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July 18 2011


Say Brother, Can You Share My Logic? The Climate Debate and “Talking Past Each Other”

I’ve previously written about University of Michigan business professor Andrew Hoffman’s insightful work on the underlying motivations behind climate skepticism. Now, I’ve come across a more detailed recent paper, in Organization and Environment, that advances the case.

Hoffman’s strategy this time is to examine newspaper editorials, op-eds, and letters to the editor from both sides of the issue—795 of them, published between September of 2007 and September of 2009. Hoffman combines a look at these opinion pieces with an examination of the rhetoric at last year’s Heartland Institute climate denial conference.

His conclusion is that the two sides of the debate simply argue past each other. The Heartland folks, of course, think climate science is ideological and corrupt, and action on this non-existent problem will hurt the economy—and that, basically, it’s all an environmentalist power grab. They even detect hints of socialism or communism at the root of the movement for climate action.

But this we know already. What’s more interesting is the newspaper writings.

A large majority of the articles were convinced of climate risks--but there were lots of disagreeing letters to the editor. Overall, “skeptic” opinions came not from journalists or experts, but from average citizens. And what lay at the center of their logic, content wise?

Not surprisingly, almost 90% of skeptical articles reference science. It suggests that the skeptical logic centers on the idea that the problem definition of climate change is the crux of the debate. For the skeptical, there is no problem or there is uncertainty about whether there is a problem.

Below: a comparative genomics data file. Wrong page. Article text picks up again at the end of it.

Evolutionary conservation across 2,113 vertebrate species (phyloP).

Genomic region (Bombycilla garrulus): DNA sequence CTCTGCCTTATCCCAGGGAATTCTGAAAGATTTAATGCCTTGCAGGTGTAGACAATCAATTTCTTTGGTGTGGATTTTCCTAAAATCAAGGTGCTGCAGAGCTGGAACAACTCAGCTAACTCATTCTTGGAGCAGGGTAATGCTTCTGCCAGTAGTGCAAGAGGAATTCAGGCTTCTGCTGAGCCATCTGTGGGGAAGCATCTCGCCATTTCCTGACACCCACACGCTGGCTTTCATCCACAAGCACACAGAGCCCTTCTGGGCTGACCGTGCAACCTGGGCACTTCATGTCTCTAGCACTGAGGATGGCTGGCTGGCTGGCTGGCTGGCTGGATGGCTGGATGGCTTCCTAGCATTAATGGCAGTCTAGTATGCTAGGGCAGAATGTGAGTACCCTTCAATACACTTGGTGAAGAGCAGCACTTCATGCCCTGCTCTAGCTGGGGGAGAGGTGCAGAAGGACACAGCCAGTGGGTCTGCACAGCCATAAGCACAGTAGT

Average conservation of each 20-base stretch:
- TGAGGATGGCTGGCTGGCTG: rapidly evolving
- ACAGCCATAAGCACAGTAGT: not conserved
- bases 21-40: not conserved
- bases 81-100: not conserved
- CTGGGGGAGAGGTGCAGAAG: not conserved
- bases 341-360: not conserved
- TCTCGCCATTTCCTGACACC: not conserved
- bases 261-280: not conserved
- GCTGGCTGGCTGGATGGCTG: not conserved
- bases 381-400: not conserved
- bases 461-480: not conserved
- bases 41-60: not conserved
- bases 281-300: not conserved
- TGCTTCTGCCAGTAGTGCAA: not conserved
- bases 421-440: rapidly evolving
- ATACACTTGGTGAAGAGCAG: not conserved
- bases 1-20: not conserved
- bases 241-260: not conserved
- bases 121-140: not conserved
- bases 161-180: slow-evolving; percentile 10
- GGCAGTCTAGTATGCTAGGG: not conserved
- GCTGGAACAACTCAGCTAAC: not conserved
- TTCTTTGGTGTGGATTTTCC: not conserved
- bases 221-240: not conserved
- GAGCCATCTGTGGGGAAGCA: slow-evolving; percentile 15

The skeptic articles are also very interested in diagnosing and explaining the “motives” of those who disagree with them—and in bashing one person in particular. Guess who?

Similar to the terminology of the climate denier movement, nearly 25% of all skeptical articles refer to climate change proponents as “alarmists.” More specifically, the dominant political target of these arguments is Al Gore, who is blamed by skeptical authors for fabricating the problem of climate change for ideological and personal gain. A word count of all the skeptical articles showed that nearly 40% of them mention Gore in one fashion or another.

Not only do skeptics love to talk about Gore—but they think he’s in it for the money, not the planet. Wild, off base? Sure. but that’s what they say. They are going after our motives, and our leaders.

Those who are convinced climate is a problem overwhelmingly talk about it in a different way. They discuss not so much the validity of the science, but the many risks from doing nothing, and the specific solutions—such as legislation—for addressing the issue. 

Hoffman’s conclusion is that the two sides are talking about vastly different things—and also, that the level of demonization is far too high for de-polarization to occur:

The form of the political dialogue illustrated above (which may be suggestive of the denier/believer extreme of the debate) suggests a conflict of positions that are relatively exclusive and rigid, positions that will not yield to negotiation and resolution because they define and establish very strong in-group/out-group distinctions. At the national level at least, it appears that for some of the more extreme elements, political debate has broken down and the two sides are talking past each other. 

No shock, maybe--but certainly the situation is bad, bad, bad. It is increasingly being observed that the climate debate is becoming like the abortion debate—far too polarized and entrenched for any dialogue to occur. Hoffman’s results lend strength to this characterization. 

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